The wind came from NNE to the NNW at any speed between 20 and 35 knots. Although our heading of 240 was favorable for sailing I did not open the sails because I was afraid that I might have a lot of difficulty with these gusts and fairly large seas to roll-in the headsail and to lower the mainsail. This is the price for solo sailing! So I just motored. At 1615 we arrived in Tiganakia. The sea in the protected cove was very calm. It was almost a miracle! The wind was about 15 knots from the NE but it was not very gusty. I anchored [37° 21.6' N 26° 45' E] in 5 m depth over the lovely sand and let out 30 m of scope.
There was a glorious sunshine and it was warm. I rewarded myself with a much deserved cup of coffee. There were no other S/Y nor any motor cruisers in sight. There was only a small fishing caïque. This is as it should be, not the madness of August. After an hour or so the caïque left and Thetis had the cove all to herself.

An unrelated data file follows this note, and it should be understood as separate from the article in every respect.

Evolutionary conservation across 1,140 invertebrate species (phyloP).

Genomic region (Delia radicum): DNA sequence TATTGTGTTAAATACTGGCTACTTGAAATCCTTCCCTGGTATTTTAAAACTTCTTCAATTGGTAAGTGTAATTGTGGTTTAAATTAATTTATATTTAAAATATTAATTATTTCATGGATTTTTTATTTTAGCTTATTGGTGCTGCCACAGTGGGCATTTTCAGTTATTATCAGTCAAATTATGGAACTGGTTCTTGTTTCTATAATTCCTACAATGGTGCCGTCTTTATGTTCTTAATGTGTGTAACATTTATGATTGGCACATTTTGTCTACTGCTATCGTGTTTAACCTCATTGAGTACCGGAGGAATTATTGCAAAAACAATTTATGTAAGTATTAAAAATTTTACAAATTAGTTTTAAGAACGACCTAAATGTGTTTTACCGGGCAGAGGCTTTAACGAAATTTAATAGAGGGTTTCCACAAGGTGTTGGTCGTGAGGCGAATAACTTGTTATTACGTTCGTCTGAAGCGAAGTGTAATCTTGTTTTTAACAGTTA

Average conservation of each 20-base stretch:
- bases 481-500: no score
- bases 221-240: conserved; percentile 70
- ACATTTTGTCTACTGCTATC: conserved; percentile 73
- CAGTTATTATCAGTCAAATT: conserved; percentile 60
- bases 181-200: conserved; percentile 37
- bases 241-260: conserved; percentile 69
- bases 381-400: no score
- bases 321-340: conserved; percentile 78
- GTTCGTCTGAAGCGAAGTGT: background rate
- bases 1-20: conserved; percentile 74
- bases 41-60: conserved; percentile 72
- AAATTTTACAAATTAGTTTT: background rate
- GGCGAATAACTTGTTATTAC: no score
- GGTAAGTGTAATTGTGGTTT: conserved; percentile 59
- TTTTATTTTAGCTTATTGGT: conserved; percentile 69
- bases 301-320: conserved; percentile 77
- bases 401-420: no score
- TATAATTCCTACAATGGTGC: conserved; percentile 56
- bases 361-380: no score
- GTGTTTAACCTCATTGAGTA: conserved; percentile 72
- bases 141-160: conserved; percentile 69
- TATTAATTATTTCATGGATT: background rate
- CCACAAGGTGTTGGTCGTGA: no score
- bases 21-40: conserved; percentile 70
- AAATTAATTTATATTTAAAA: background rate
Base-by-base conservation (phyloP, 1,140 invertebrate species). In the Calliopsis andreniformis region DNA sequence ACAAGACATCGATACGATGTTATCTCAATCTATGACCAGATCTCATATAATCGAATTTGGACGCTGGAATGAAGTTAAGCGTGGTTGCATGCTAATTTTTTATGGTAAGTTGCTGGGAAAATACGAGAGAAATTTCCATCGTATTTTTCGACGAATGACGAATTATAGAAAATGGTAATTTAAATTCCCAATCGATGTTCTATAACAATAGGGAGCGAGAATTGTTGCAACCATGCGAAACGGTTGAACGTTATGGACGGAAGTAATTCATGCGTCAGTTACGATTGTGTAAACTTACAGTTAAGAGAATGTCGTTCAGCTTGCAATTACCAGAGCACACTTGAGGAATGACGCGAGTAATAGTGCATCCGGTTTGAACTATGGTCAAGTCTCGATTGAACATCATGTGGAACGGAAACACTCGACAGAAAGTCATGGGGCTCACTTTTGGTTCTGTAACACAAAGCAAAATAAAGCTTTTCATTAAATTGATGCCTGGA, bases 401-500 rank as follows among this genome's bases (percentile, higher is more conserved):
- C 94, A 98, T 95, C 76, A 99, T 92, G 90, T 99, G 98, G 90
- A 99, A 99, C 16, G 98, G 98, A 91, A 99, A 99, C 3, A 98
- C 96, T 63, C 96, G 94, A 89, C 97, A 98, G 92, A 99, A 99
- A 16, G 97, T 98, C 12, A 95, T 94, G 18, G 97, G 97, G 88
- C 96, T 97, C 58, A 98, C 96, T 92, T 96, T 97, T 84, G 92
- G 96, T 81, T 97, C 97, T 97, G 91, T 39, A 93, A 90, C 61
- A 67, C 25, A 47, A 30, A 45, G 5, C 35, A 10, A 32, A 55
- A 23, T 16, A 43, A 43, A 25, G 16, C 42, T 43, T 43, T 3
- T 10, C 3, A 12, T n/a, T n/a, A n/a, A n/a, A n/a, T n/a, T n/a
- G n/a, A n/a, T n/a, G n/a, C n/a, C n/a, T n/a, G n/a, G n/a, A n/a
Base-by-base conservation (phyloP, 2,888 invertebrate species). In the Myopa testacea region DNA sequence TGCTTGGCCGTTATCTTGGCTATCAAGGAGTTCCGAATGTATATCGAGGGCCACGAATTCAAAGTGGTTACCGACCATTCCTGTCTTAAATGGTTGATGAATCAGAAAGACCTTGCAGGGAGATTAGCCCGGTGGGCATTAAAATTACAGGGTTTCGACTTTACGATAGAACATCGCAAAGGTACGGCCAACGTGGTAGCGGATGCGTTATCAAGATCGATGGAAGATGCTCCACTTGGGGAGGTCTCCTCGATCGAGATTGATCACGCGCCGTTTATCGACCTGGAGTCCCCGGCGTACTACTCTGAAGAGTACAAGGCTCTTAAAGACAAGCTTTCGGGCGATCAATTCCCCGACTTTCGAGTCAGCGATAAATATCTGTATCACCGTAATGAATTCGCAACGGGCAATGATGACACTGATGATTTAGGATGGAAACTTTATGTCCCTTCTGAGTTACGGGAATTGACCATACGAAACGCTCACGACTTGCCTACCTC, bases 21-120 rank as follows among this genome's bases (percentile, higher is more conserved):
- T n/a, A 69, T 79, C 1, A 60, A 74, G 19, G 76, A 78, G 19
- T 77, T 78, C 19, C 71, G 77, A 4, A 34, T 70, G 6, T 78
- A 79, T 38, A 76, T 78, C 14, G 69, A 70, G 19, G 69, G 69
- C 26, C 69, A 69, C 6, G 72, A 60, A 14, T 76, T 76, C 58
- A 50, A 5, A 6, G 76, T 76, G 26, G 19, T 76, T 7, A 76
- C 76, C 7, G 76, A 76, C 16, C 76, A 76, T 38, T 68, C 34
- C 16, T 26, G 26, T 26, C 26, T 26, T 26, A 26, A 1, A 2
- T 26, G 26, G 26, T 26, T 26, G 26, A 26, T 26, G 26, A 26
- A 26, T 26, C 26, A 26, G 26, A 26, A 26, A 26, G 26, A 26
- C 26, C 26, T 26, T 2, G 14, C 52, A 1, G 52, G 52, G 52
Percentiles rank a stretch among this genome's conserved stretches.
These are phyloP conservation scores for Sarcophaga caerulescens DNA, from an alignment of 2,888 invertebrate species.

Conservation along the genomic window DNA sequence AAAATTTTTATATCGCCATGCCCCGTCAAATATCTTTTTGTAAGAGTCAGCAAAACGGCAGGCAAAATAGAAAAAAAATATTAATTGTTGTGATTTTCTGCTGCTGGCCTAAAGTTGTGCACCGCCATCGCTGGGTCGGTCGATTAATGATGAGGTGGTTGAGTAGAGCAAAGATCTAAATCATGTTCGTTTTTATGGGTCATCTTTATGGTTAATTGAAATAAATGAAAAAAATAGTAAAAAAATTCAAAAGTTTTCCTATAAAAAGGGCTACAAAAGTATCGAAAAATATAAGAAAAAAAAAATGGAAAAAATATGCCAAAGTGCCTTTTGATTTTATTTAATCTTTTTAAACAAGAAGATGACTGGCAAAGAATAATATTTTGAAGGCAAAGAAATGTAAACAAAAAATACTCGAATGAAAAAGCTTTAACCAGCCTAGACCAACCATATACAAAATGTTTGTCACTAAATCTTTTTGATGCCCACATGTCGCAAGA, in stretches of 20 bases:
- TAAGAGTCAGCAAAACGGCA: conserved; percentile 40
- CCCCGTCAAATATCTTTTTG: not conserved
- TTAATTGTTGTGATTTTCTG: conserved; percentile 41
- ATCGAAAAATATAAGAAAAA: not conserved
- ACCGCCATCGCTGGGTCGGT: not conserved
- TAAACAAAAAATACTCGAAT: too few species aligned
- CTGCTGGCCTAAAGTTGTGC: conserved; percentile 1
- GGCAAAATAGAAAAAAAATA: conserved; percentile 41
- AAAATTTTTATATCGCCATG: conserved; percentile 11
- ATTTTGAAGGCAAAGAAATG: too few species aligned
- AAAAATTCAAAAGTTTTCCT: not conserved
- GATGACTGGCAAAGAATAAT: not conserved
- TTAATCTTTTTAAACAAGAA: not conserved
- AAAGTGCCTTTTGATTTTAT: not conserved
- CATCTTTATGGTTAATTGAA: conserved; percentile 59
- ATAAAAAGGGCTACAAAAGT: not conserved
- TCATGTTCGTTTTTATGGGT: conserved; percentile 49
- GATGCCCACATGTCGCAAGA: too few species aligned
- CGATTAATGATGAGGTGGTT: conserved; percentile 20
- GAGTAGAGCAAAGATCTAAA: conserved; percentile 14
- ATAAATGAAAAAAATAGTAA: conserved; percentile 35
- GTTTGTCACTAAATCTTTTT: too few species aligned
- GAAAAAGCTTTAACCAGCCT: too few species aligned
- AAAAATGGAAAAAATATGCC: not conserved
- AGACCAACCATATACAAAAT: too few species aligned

I read and listened to music alternating between sitting in the cockpit and inside the cabin. I cut into chunks two potatoes which I put into a pyrex tray together with some garlic, coated them with olive oil, sprinkled them with salt and pepper, and put them in the hot oven. In the evening I had my ouzo. About 1½ hour later the potatoes were ready. I took out of the refrigerator a pork cutlet and coated it with egg, dusted it with bread crumbs, and pan fried it. This along with the roasted potatoes and Kalami wine made an excellent dinner.
During the night there were a few howls of the wind but a far cry from last night. I went to bed around 10 and slept very soundly.
Tuesday September 30, 2014, Day 6
This morning there was not a single cloud in sight. It was warm but not hot and there was some wind, 10-20 knots NNE. Thetis was still the only boat in the cove. Although I wanted to I did not go swimming because the dinghy was on the davits blocking the swimming ladder so I spent the morning reading.